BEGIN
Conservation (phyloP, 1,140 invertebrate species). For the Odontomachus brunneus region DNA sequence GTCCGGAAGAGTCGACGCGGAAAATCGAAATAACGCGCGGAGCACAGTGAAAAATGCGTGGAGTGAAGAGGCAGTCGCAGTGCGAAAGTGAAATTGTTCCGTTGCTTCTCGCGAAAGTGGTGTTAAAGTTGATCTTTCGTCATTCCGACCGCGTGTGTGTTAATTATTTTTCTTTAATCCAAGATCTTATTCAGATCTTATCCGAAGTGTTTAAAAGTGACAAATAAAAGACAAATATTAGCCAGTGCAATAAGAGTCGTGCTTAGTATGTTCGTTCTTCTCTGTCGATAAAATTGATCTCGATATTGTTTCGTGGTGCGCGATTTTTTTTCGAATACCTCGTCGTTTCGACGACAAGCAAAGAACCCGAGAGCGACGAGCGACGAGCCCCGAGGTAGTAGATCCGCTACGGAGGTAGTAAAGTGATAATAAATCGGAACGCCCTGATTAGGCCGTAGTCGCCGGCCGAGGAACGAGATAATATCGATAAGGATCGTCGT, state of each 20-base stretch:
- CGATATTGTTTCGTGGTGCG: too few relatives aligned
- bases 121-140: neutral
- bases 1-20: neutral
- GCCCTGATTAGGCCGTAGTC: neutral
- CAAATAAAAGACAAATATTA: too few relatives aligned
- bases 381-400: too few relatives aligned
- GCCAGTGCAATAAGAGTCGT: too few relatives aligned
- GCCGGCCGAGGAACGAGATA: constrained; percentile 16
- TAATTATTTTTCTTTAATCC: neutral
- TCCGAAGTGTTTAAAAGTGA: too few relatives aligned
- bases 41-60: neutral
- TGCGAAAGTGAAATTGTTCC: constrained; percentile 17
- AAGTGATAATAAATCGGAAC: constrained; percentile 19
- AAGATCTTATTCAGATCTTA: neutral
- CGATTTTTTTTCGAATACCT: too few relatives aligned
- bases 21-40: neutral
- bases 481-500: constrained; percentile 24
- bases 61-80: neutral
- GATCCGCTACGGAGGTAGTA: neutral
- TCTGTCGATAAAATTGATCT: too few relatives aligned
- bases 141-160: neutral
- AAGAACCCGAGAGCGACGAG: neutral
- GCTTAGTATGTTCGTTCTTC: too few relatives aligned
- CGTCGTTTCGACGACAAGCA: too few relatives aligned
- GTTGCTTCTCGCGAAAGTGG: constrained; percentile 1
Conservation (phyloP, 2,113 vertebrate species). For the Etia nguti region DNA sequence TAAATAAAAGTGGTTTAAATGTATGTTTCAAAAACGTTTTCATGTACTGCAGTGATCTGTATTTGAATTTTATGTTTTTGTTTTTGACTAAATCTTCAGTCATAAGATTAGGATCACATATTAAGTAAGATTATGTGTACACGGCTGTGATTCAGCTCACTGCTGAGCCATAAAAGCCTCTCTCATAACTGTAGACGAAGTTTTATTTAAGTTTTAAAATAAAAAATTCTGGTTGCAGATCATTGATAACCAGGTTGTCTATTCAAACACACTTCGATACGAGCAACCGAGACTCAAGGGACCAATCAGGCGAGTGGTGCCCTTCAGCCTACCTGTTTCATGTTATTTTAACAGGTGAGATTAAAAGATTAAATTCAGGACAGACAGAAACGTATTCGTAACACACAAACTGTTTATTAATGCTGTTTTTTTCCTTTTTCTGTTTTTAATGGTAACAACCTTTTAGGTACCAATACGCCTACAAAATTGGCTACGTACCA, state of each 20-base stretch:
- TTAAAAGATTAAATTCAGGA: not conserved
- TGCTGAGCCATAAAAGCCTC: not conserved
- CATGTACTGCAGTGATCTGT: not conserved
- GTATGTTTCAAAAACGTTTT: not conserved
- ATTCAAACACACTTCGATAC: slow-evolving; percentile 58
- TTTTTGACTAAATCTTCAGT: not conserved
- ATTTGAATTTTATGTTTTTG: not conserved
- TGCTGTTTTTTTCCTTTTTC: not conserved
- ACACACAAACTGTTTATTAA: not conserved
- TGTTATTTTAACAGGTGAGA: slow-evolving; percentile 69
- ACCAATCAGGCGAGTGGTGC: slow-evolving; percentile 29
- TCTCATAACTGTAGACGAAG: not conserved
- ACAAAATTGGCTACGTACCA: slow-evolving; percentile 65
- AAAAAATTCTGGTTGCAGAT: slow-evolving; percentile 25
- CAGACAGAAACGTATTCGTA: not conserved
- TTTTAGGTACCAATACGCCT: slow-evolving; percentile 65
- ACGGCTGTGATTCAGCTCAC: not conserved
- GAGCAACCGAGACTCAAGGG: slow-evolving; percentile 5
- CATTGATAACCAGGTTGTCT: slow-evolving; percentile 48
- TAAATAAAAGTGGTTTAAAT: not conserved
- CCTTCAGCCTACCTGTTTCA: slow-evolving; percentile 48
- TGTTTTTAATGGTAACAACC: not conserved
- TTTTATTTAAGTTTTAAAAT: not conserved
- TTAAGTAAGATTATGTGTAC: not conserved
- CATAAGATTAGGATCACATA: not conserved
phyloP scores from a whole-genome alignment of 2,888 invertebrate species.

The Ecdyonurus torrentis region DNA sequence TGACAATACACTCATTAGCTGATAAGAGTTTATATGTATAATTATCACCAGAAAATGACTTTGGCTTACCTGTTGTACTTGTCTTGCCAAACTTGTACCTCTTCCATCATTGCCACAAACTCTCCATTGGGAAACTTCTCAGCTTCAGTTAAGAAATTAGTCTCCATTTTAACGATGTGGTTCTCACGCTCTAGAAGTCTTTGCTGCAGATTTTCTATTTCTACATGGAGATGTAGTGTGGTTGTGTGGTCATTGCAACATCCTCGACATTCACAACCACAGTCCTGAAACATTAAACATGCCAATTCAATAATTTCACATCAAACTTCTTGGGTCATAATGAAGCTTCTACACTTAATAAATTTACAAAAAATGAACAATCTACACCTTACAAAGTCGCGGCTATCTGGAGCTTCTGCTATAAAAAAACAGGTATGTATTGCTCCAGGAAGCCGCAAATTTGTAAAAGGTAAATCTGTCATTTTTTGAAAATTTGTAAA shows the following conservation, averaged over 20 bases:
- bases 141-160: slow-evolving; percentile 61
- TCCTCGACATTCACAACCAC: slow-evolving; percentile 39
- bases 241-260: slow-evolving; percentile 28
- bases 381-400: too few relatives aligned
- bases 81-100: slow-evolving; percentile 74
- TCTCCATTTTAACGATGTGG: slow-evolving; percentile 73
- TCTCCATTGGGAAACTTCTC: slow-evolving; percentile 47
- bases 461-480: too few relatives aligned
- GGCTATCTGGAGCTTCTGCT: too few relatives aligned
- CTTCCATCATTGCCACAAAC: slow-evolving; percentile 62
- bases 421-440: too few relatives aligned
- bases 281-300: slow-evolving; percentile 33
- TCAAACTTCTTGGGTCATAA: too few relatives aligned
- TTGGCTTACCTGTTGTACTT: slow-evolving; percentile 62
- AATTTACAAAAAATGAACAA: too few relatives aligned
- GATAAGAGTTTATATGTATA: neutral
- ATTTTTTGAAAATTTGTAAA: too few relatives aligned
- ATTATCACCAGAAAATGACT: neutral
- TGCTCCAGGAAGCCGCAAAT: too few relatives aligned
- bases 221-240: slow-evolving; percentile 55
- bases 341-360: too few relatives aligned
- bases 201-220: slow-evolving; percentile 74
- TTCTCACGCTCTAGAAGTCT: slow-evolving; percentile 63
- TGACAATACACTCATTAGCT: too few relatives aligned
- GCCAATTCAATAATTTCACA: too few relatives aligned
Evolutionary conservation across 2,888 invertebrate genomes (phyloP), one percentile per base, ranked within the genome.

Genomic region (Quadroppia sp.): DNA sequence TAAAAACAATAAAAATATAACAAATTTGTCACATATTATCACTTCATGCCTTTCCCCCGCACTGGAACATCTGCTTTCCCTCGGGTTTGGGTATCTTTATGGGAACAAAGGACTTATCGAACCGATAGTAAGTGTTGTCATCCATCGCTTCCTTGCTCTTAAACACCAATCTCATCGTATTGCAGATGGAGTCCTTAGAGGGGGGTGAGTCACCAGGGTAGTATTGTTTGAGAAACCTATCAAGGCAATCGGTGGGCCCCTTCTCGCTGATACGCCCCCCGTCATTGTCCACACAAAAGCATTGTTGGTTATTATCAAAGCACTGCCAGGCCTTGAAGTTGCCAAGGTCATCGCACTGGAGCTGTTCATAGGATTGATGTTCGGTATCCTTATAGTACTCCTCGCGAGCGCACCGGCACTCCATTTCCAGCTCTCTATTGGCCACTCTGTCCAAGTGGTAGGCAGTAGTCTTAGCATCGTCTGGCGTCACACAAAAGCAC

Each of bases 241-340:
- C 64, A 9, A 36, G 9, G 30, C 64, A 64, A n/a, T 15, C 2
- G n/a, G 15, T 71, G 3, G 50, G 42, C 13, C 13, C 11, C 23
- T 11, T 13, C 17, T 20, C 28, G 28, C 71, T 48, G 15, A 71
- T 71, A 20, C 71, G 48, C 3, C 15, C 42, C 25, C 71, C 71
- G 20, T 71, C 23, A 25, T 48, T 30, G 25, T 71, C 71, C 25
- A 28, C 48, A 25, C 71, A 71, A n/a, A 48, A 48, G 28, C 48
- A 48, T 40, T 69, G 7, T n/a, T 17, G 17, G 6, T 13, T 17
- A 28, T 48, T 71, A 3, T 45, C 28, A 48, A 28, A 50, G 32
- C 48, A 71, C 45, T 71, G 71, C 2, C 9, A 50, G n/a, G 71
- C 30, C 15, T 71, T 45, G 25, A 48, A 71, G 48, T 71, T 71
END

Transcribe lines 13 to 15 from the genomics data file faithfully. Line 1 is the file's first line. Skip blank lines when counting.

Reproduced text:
- TGCGAAAGTGAAATTGTTCC: constrained; percentile 17
- AAGTGATAATAAATCGGAAC: constrained; percentile 19
- AAGATCTTATTCAGATCTTA: neutral